Category : General

The NexStar Evolution and SkyPortal Users Guide

Nexstar Users GuideThe NexStar Evolution is a type of telescope made by Celetstron and the SkyPortal is a Wi-Fi control that allows the user to align and operate the telescope mount from a tablet or smart phone.

The book begins by looking back at the early digital telescope controllers including the Vixen Sky Sensor and the LX200 hand controller. Chapter 2 presents us with a look at all the latest Celestron computerised mounts that can be purchased today. Here we are shown nice full colour images of the telescopes and mounts as well as looking at their features, advantages and disadvantages. It covers all prices points from the more entry level Celestron 102SLT right up to the CGEM and CGE Pro mounts.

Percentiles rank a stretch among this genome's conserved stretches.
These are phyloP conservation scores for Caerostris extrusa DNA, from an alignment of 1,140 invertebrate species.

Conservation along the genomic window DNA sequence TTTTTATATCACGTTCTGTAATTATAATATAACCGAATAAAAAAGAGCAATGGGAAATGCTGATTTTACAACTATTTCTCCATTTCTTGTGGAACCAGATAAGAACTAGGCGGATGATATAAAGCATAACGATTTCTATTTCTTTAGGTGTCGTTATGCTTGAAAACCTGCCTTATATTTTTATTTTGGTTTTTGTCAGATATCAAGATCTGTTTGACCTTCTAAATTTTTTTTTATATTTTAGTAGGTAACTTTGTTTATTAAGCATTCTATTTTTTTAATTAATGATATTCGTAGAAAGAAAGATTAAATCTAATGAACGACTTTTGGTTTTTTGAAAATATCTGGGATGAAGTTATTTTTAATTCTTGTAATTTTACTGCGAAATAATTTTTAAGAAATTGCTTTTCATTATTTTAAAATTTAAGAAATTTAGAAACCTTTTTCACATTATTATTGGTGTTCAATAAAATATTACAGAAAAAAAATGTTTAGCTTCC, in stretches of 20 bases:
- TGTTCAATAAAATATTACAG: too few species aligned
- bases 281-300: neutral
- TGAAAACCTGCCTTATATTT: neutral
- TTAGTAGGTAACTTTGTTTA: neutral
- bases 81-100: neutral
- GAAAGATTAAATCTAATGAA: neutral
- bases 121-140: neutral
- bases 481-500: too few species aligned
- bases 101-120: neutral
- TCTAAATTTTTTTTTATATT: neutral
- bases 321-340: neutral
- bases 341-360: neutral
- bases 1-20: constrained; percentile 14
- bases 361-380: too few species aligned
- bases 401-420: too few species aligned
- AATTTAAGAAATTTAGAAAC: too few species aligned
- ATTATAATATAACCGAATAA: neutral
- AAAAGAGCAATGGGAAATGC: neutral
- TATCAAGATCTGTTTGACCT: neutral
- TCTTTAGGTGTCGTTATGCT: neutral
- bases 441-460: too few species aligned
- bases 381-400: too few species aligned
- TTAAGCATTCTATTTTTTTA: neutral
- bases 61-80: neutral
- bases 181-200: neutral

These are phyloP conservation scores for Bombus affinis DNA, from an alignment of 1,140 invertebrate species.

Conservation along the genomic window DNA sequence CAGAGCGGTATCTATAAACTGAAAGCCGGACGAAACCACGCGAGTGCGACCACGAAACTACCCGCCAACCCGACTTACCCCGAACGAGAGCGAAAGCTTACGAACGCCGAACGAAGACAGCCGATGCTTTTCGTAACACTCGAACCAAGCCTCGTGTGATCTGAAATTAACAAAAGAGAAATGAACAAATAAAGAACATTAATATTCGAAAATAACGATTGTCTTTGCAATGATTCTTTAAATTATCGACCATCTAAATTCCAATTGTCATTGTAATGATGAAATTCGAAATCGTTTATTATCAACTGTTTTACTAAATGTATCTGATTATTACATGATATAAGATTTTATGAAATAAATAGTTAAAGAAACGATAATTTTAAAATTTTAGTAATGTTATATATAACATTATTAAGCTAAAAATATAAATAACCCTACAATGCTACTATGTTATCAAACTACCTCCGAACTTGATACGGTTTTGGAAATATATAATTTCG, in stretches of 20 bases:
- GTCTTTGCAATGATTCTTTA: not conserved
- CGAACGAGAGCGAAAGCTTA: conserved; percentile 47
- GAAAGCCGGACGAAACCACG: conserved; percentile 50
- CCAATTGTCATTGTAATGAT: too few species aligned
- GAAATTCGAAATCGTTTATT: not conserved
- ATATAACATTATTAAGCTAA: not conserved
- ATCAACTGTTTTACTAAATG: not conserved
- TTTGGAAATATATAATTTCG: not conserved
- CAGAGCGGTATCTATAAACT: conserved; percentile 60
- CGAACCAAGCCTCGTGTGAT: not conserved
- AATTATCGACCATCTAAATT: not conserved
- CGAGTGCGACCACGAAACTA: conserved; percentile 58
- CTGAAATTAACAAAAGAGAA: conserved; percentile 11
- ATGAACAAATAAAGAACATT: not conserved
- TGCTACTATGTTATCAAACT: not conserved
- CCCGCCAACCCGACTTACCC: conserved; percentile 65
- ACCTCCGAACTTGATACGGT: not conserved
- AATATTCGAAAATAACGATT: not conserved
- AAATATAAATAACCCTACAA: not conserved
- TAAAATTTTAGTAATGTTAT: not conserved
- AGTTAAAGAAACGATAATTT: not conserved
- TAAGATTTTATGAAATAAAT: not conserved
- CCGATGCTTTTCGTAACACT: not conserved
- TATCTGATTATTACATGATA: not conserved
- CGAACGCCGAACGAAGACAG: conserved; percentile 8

The book then mentions which telescopes can make use of the SkyPortal software as well as how to set it up, install it and use the features of the software. You will find step by step instructions here on how to complete tasks as well as detailed images and notes on all the menu options.

Chapter 5 leaves the software behind and we move onto just looking at the Celestron Nexstar+ hand controller which accompanies every Celestron Evolution telescope. This chapter again goes into great detail about how to align your mount, search for objects and use the in-built utilities menu using the hand control.

The major flaw in this chapter is that lots and lots of pages are given over to images of the hand controller at certain stages throughout a process. But the actual hand control screen in the image is too small to actually read. What they should have done was just image/photograph the actual screen part on the hand controller. We don’t need to see the actual buttons on the hand controller in every image – they serve no purpose.